Experimental Techniques

, Volume 44, Issue 1, pp 59–74 | Cite as

Heat Transfer Effects on Defect Boundaries Captured by Digital Holographic Interferometry and Infrared Thermography Workstation: an Overview on Experimental Results

  • V. TornariEmail author
  • M. Andrianakis
  • A. Chaban
  • K. Kosma


The heat transfer effect is observed from existing defects through heat diffusion to the sound area of the sample in long term after the sample has reached values close to the initial, signifying equilibrium with the environment. Two complementary systems providing the kinetic and thermal information of the samples were used to construct a real-time monitoring workstation in order to monitor the real-time responses of the sample after thermal excitation. Results indicate that the defect boundaries and the sound non-defect area continue to exchange thermal values long after the total area of the sample reaches initial temperature in equilibrium with environment. Hence, it is here suggested that the continuous aging of artworks in controlled environments may be a result of the ongoing low thermal heat transfer from the defect to the sound areas provoking a slow but steady surface displacement and consequently deterioration mechanism against the preventive conservation measures based on environmental equilibrium.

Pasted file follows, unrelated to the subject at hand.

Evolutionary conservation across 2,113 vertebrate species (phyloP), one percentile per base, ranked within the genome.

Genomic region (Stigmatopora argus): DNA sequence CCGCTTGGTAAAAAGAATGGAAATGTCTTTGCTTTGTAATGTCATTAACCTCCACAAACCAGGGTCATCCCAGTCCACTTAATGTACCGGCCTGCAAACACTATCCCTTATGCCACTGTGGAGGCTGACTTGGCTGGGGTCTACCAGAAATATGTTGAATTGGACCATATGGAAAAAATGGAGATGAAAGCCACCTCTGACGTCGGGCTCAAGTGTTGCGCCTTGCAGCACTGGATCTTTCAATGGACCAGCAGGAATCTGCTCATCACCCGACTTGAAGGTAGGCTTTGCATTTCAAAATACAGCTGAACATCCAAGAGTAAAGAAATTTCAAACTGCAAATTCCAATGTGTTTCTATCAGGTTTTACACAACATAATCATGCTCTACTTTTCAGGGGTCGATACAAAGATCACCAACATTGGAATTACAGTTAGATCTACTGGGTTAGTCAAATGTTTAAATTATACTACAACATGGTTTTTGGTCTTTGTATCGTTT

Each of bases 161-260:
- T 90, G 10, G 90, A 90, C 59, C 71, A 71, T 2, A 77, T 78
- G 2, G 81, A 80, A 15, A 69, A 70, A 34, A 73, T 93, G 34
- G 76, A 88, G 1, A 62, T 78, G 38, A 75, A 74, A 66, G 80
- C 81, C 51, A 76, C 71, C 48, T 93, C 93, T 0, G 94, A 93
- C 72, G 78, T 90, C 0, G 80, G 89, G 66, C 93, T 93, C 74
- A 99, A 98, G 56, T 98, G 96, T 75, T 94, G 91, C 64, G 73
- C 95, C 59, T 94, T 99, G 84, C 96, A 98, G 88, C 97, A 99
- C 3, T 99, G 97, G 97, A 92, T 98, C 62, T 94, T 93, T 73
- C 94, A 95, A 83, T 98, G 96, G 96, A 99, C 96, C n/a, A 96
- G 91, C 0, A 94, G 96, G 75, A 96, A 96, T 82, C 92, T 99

Holographic interferometry Speckle interferometry Infrared thermography Fresco Defect Defect boundaries Heat transfer Diagnostics DHSPI SIRT 



The experiment was carried out in the premises of the holographic metrology laboratory at the Institute of Electronic Structure and Laser of the Foundation for Research and Technology-Hellas (IESL-FORTH) and is currently being supported by the European project “Integrated Platform for the European Research Infrastructure on Cultural Heritage”, IPERION CH (Grant, Agreement: 654028) and the EU Ultraviolet Laser Facility (ULF) at IESL-FORTH.

Special thanks go to the colleagues of Centre de Recherché et de Restauration des Musées de France (C2RMF) Dr. Vincent Detalleand Laboratoire de Recherché des Monuments Historiques (LRMH) Dr. David Giovannacci for their cooperation in the work package of IPERION project within which this study was performed.

Compliance with Ethical Standards

Conflict of Interest

On behalf of all authors, the corresponding author states that there is no conflict of interest.


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Copyright information

© The Society for Experimental Mechanics, Inc 2019

Authors and Affiliations

  1. 1.Foundation for Research and Technology-Hellas / Institute of Electronic Structure and LaserCreteGreece
  2. 2.Department of Cultural Heritage: Archaeology and History of Art, Cinema and MusicUniversity of PadovaPadovaItaly
  3. 3.Centre for Plasma Physics and LasersHellenic Mediterranean UniversityCreteGreece

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